Who might possibly come out ahead in a recession? In industries with network effects (2-sided platforms, exchanges, markets, video games, computing software + hardware, social networks, etc.), the incumbent is typically placed in an unassailable position: positive feedback means that the big first mover just gets bigger, and wins the market. I’ve discussed in other work (“Economic and Technical Drivers of Technology Choice: Browsers” with Tim Bresnahan and “Competition between Exchanges: Lessons from the Battle of the Bund” with Estelle Cantillon) how there are narrow windows of opportunity and a critical set of conditions necessary for a second-mover to defeat a first-mover advantage under network effects. Specifically, being able to tap into new adopters, rather than trying to get customers of the incumbent to switch, and doing so when market demand is exploding, are key conditions. Large, market-wide, economic downturns are one of the great shake-ups that could generate just these conditions for an entrant. The economy contracts, firms drop out, customers drop out, but hopefully recovery follows. This means demand growth is now present, and a bunch of customers have been freed from switching costs that kept them with the incumbent. The entrant who can grab these customers returning to the economy might have a better shot at gaining market share in the presence of network effects than pre-recession. There is a glimmer of opportunity to be found in this recession. Of course, this is conditional on being able to hold out doing something else during the recession until the economy expands again.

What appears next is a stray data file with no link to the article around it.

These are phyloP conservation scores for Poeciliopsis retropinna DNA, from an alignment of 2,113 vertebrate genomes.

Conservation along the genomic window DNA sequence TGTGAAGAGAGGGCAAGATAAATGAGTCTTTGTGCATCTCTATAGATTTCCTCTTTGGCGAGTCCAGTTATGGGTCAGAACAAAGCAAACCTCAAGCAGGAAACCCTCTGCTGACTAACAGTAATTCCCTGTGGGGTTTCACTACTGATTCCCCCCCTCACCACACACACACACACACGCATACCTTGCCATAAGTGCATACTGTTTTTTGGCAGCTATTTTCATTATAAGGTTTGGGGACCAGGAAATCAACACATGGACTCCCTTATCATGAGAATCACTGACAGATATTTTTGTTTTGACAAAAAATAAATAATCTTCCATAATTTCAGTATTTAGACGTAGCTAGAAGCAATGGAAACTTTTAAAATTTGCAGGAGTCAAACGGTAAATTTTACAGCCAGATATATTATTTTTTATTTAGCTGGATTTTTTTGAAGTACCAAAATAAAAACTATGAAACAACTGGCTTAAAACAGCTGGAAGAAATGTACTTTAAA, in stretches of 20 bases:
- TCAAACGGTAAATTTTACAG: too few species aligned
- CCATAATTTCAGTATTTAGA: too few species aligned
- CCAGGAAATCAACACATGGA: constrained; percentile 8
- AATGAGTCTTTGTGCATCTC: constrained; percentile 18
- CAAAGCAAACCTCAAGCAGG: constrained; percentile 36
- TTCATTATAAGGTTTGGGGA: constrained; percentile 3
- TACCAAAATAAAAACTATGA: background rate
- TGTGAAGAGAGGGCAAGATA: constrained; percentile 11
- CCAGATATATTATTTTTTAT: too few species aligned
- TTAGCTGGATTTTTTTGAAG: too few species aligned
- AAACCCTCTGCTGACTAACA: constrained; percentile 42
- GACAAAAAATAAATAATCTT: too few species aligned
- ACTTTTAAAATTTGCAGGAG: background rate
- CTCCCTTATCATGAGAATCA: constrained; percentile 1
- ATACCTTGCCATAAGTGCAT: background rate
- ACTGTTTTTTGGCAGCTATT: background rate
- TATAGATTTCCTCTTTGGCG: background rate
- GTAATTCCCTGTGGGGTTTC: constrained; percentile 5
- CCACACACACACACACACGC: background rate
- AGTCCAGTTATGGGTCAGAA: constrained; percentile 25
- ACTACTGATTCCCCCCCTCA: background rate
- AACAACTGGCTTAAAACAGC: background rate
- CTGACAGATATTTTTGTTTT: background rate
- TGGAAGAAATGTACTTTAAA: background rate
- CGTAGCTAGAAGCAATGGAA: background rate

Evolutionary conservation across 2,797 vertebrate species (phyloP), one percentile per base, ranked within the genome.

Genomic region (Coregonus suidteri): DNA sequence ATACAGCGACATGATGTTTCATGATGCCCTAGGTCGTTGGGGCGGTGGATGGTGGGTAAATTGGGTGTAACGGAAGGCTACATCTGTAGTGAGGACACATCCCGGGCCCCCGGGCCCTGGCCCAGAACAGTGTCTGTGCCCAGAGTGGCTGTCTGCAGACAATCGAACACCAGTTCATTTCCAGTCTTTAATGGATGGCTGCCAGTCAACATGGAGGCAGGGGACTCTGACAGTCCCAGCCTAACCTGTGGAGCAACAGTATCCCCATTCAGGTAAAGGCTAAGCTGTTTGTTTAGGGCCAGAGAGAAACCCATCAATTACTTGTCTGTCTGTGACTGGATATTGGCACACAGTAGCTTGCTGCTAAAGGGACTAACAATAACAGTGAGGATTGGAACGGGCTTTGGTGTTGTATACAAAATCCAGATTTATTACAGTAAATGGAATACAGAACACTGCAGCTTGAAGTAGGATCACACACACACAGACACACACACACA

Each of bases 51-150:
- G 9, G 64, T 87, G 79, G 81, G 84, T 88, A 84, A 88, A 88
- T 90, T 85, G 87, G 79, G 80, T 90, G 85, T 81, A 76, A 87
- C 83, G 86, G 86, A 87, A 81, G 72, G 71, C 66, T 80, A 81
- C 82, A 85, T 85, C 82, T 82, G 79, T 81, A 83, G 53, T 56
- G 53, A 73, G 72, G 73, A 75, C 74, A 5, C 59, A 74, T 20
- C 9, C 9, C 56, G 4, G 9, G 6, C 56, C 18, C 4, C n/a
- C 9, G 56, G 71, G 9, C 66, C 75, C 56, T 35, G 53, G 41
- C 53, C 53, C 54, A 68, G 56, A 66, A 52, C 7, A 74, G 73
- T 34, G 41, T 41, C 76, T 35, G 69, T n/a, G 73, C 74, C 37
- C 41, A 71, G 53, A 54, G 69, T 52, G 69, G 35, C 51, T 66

For whom the recession does not toll.